Once you have established your statement, you should practice it multiple times so it flows.  If it doesn’t feel right for whatever reason, then keep tweaking it until it rolls off your tongue like butter off warm pancakes.

It’s important that when you deliver your statement, it feels authentic. Use language that feels natural to you and that is conversational in tone. Avoid using any jargon or overly flowery or technical wording. Don’t make it sound like an advertisement or “slogan”.

Here are a few examples I threw together to give you an idea of what I’m talking about. They’re not perfect because it can take many re-writes get it to where it sounds great and flows, but it’s a start.

Urban Designer/Land-use Planner:  

I work with municipalities by helping them plan and design beautiful communities that attract businesses and people who make them great places to live and work.”

Academic Advisor: 

I help universities improve their declining enrolment rates by designing exciting programs that students love so much they’ll pay big bucks for them and stay enrolled year after year.”

Financial Advisor: 

I work with older investors and help them get to retirement faster by giving them a personalized, step by step plan that’s easy to follow and makes sense for their situation.”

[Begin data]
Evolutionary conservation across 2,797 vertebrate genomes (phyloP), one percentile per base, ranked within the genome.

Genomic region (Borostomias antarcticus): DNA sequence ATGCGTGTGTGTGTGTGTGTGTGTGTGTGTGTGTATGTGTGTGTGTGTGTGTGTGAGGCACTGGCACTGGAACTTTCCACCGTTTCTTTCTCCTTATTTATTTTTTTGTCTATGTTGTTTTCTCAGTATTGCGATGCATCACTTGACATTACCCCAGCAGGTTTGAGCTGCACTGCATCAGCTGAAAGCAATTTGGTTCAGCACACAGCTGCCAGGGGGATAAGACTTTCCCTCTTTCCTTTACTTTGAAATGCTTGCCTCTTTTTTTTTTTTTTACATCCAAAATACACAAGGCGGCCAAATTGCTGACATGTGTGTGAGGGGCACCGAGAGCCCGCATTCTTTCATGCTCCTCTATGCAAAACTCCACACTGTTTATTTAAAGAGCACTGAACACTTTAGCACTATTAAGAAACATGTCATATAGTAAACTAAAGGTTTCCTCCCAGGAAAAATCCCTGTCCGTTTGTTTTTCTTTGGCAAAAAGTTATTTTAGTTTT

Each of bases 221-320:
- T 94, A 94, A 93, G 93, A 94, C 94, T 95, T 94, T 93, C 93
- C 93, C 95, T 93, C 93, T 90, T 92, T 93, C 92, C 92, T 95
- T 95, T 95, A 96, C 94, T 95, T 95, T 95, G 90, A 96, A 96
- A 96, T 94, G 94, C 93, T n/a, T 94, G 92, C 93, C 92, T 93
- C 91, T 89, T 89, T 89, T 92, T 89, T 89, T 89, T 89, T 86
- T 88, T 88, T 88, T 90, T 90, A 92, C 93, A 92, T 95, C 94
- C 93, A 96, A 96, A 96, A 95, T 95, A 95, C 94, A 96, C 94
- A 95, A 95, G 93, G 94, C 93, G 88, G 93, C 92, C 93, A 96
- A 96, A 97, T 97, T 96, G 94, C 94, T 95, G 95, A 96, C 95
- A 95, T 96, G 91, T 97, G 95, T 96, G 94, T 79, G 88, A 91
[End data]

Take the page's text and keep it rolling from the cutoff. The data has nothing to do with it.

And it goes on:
Business Turnaround Expert: 

I help food manufacturers figure out what consumers want and then work with them to create new, delicious products that sell like hot cakes – literally!”

Human Resource Consultant

I help start-ups find and keep the best talent so they can focus on making money for their clients instead of wasting time re-hiring staff.”

Now it’s YOUR turn!

What’s your one-line personal branding statement?  

If you don’t have one, you need to get one because you just never know who you might be standing in line at the coffee shop, grocery store or sitting next to on a plane! The last thing you want to do is respond with something totally boring – like “I’m an accountant”. 

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Hi! I’m Diana.

I draw from over 15 years recruitment, career/job search coaching, and sales/marketing experience to help all kinds of jobseekers stand out, get noticed, and get hired for their dream job.

Need help? That’s what I’m here for!

Are you in the midst of a job search and not getting the results you want? Or, are you employed and not actively looking but want to “get ready” in case your situation changes and you need to launch a job search?

Don’t get caught in the endless cycle of applying to jobs, hearing little to nothing, and becoming more frustrated.